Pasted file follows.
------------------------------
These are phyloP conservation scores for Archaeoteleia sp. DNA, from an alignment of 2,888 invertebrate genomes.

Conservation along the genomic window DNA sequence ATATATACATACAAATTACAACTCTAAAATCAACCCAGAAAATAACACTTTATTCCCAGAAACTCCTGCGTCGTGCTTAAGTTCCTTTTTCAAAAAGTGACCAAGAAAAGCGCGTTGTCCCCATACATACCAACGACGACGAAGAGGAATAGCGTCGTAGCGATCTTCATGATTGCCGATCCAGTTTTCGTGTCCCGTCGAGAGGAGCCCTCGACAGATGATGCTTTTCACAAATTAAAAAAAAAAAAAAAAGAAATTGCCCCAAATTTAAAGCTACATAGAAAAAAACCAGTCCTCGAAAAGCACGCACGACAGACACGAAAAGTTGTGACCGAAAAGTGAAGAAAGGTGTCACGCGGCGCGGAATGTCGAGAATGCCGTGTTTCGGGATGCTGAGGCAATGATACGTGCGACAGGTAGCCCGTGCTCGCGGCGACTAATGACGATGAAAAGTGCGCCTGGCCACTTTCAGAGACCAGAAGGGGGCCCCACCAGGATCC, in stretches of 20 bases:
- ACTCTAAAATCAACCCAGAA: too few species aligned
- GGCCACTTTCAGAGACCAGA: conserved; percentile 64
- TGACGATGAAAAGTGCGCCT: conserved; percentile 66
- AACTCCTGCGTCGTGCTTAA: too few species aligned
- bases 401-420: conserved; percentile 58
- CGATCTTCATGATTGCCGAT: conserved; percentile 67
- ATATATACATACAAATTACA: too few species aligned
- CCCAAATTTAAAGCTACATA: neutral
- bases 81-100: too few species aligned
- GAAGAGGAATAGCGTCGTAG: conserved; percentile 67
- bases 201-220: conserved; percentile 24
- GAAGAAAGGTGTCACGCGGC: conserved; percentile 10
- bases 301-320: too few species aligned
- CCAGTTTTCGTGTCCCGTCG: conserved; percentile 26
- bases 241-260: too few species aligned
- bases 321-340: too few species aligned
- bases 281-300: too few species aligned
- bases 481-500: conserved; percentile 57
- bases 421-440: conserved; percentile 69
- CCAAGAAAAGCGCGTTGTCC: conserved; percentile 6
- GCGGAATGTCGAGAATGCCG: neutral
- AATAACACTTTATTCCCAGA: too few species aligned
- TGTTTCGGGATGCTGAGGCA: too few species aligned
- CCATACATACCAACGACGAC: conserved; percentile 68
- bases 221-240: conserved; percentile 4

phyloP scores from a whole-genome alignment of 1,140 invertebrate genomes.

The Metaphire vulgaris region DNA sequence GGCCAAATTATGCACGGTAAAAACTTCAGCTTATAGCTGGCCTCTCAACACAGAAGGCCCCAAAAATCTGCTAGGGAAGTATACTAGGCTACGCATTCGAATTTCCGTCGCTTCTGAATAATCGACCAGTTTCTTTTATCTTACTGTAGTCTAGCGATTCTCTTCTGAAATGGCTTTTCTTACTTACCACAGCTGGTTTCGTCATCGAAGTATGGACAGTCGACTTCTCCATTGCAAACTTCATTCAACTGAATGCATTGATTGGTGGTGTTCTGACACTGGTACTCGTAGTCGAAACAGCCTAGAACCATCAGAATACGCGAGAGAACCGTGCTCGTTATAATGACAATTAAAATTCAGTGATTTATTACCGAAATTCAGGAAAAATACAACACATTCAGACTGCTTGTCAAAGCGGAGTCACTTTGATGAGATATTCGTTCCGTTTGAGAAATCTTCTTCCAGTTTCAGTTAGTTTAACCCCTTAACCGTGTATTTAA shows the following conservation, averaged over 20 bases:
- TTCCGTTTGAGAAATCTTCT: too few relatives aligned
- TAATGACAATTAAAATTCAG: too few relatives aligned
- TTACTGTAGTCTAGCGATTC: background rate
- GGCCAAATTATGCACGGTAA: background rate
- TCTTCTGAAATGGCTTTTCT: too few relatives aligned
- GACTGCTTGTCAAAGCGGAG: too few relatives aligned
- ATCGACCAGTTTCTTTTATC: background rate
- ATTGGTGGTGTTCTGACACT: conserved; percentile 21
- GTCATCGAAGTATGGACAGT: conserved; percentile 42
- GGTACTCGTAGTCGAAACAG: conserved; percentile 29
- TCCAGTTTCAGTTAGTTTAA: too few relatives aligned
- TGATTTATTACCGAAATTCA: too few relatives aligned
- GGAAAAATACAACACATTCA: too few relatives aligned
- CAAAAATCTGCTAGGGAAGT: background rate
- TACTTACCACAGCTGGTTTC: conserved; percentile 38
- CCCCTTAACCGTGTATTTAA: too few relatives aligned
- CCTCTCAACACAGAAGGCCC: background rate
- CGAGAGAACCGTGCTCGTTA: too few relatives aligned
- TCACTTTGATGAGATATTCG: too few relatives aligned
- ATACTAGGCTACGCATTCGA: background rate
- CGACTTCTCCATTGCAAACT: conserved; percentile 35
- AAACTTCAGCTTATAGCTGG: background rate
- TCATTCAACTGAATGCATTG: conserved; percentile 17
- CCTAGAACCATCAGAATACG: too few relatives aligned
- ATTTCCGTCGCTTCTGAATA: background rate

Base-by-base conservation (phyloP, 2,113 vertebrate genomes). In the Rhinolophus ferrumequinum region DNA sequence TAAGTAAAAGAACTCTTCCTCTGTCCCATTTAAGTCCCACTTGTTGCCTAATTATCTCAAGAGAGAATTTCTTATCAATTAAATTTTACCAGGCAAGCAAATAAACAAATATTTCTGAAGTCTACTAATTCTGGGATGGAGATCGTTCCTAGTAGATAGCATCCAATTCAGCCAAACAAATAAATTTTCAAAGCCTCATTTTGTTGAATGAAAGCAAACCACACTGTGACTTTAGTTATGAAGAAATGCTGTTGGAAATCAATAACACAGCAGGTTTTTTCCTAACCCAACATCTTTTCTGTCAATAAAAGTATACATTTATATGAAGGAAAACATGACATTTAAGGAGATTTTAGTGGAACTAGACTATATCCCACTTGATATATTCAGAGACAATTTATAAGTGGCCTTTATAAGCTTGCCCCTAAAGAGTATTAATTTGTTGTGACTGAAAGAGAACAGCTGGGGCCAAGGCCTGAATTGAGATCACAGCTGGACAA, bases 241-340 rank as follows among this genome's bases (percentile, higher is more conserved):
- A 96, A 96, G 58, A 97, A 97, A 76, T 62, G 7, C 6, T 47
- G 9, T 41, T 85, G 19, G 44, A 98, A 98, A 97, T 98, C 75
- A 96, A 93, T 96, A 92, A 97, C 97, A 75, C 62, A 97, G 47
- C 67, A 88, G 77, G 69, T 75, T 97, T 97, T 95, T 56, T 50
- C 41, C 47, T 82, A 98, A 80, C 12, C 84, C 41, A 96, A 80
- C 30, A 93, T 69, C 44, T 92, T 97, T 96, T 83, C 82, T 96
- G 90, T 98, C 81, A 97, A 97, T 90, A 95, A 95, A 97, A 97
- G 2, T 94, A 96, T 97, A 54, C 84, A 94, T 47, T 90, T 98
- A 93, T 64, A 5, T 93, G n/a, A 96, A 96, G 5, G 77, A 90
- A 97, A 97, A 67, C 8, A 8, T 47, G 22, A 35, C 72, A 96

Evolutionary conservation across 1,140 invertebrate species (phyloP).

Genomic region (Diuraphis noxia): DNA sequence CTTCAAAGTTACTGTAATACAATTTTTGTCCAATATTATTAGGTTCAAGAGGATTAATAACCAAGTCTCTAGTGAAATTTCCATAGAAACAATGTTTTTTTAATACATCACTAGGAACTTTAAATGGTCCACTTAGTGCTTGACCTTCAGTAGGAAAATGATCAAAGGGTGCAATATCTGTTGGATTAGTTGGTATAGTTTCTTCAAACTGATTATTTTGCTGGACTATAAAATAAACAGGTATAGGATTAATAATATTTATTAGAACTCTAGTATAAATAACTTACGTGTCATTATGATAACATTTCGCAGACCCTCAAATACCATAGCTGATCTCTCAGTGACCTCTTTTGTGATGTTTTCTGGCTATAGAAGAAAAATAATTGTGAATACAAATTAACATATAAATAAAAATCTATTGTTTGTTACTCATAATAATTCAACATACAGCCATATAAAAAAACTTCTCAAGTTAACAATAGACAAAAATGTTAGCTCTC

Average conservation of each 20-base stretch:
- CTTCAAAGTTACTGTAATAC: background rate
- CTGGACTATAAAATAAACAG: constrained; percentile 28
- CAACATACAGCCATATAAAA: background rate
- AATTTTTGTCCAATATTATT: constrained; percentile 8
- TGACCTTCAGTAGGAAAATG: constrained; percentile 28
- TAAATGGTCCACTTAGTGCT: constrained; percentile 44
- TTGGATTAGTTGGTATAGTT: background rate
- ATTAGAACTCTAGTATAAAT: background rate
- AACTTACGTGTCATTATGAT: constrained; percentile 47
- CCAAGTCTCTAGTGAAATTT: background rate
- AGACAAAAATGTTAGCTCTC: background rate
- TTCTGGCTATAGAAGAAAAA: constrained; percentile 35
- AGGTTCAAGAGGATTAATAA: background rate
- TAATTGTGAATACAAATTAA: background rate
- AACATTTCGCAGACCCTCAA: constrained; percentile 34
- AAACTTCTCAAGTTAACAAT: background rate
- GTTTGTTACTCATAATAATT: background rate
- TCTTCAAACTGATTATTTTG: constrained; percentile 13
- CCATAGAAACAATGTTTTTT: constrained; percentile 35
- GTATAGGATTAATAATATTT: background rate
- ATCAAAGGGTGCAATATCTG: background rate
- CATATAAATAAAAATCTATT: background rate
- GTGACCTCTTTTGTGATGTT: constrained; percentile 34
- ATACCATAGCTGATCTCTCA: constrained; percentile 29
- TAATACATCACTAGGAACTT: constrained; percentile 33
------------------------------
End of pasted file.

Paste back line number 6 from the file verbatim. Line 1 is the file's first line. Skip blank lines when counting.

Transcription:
- AACTCCTGCGTCGTGCTTAA: too few species aligned